“Please rest assured I will do take such feedback seriously and will be in contact with Professor Gidley with regard to the points raised very soon.”

The professor reports that she is still waiting for the reply. She alleges that Voss failed to contact either her or her partner, failed to deliver on earlier promises of air miles and direct support, and she feels she was basically abandoned by Air France.

She says “I’ve always travelled with Air France and love the great service in the air. I’m very sad to think that their values have apparently changed.”

The couple now consider Air France impossible to deal with and are considering a move to another airline that, in their view, “can be trusted to provide support when it really matters”.

Written by Peter Needham

Currently there are "4 comments" on this Article:

  1. JANE HANSON says:

    “Once you had travel agencies”,…..I take exception to that comment – if Dr Gidley had used a Travel Agent – as many of us are still alive and kicking and our businesses are growing, the agent would have been her advocate in this situation and be able to follow up her complaints and grumbles with Air France.

  2. AgentGerko says:

    As Jane Hanson says, everyone wants to do things themselves, and then when there’s a problem they complain that there’s nobody to help them. I can assure the Prof that I, as an agent, have both phone and email contacts at AF, and had they used a good travel agent they might even been advised about the Premium Economy seating prior to travel.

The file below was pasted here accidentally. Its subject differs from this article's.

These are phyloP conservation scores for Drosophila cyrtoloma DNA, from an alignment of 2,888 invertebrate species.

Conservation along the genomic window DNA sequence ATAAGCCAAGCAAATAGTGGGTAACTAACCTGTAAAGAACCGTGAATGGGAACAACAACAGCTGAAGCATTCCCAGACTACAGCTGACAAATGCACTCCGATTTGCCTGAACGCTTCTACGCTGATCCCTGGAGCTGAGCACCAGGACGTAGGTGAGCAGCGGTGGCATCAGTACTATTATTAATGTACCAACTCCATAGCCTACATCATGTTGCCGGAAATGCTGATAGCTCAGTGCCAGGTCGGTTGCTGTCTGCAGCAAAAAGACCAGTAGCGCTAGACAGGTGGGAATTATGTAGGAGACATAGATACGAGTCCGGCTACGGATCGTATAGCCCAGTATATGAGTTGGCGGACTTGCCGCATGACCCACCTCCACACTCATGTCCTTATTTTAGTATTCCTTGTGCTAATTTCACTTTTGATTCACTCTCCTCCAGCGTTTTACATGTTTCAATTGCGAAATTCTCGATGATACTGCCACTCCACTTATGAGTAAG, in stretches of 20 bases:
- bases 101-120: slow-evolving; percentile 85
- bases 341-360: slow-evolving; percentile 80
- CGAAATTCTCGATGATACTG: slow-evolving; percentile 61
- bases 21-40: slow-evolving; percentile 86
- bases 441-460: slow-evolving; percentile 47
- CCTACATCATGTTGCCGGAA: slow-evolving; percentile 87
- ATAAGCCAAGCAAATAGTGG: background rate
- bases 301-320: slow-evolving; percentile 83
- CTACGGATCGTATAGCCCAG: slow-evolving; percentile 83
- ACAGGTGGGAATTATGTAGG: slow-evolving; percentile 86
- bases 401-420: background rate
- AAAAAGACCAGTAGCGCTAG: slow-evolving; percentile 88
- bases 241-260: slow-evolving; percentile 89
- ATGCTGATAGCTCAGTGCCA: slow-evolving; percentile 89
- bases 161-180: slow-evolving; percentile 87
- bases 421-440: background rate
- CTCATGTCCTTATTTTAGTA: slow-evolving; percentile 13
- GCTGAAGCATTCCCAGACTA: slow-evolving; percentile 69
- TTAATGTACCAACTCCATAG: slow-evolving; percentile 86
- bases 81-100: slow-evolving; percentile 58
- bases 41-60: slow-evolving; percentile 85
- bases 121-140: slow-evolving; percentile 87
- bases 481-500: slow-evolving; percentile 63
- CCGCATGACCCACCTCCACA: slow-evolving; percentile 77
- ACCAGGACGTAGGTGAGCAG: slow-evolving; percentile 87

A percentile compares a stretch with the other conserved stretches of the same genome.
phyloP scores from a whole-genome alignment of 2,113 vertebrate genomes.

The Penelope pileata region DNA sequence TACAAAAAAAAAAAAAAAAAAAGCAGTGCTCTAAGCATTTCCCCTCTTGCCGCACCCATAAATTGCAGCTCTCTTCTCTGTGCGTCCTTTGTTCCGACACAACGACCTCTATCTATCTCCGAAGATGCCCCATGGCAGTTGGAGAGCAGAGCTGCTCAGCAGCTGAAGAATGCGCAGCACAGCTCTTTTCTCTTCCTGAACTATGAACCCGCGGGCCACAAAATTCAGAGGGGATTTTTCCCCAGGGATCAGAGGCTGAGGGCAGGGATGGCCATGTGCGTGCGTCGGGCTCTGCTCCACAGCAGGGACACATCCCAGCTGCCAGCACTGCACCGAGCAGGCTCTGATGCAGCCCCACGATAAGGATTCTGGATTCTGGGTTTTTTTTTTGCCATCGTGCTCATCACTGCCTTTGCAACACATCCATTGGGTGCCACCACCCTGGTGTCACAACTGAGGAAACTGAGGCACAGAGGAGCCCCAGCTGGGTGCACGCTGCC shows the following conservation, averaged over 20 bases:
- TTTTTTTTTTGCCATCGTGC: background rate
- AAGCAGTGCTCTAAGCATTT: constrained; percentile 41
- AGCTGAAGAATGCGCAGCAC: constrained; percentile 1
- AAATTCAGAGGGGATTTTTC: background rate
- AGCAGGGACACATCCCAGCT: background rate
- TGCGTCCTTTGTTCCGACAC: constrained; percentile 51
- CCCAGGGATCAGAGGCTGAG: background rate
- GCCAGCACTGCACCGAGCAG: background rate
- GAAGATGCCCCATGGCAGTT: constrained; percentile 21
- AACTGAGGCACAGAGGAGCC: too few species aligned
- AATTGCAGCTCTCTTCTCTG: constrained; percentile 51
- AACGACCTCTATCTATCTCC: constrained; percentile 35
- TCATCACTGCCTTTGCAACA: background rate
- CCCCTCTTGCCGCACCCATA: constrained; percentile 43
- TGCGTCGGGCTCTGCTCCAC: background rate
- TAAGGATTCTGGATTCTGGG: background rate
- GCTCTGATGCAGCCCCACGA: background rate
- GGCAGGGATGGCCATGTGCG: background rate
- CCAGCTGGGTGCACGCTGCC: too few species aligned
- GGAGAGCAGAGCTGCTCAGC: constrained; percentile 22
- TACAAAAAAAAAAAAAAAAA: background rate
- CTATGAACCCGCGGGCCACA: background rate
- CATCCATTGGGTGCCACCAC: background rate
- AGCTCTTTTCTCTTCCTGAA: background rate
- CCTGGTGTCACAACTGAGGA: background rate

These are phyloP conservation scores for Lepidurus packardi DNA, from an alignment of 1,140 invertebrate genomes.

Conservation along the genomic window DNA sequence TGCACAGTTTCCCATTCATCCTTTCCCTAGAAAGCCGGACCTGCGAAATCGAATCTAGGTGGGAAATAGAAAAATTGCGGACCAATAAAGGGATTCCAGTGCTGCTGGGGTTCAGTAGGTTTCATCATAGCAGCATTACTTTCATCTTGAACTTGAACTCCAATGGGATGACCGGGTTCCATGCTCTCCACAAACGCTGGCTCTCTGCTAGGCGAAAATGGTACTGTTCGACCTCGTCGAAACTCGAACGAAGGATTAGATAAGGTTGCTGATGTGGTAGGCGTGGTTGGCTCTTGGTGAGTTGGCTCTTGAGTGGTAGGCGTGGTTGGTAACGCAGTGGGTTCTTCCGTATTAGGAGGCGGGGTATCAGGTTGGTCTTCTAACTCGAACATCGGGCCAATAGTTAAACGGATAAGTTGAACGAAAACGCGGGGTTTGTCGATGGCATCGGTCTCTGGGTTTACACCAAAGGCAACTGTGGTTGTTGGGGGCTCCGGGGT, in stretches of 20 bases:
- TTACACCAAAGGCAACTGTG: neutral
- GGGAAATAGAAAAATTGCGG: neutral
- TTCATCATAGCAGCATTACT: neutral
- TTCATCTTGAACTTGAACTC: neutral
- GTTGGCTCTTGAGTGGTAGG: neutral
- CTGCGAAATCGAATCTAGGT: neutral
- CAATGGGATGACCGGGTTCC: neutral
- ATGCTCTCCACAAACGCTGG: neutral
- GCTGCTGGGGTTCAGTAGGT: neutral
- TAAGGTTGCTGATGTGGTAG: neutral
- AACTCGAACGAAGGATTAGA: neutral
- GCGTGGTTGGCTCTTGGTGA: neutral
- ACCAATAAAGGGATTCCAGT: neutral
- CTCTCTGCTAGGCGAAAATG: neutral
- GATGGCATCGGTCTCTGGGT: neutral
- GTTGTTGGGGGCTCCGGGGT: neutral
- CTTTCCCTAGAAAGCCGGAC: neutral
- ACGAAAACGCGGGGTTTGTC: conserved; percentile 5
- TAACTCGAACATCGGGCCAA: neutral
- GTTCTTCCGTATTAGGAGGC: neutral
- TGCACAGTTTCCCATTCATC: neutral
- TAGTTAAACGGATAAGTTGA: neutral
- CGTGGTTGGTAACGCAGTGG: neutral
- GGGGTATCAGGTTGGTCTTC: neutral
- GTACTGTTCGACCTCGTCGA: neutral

3. Geographer says:

    I think the central issue here is that AF key staff failed to honour promises. The uncomfortable Premium Economy seat that kept the Professor awake all night prompted a move to Business Class for the return flight. I understand that Voss offered her 3,000 miles as a standard birthday promotional offer. This would have given her a return flight in Business. But the offer turned out to be a dud, and no attempts to contact Voss or anyone else worked for several days. Eventually Voss replied, with more empty promises. From a customer loyalty perspective, it’s better to not make empty promises and ‘promotional offers’ to customers than to fail to deliver on them. As for the Air France style of Premium Economy seat, is it big mistake or actually designed to encourage customers to choose Business Class? By contrast, Singapore’s PE seating is excellent.

  4. Geographer says:

    To answer Jane and AgentGerko, the Professor did indeed use a travel agent for all the bookings. When AF staff failed to deliver, Dr Gidley was forced to accept that AF were useless and so she bought more miles and the brilliant agent fixed it all. What should have been an auto press-the-button ‘Thanks, send me those 3,000 birthday miles’ instead became hours on the phone, chasing AF call centre staff in five locations, who offered conflicting solutions. Had Voss simply honoured his email offer, no issue would have arisen. Could it be that he has no office, just an iPhone to enable him to be a roving Country Sales Manager Australia New Zealand? Take note KLM, 75% of business mergers are disasters, because they’re driven by cost-cutting accountants who ignore the value of established corporate cultures. Air France had one of the best.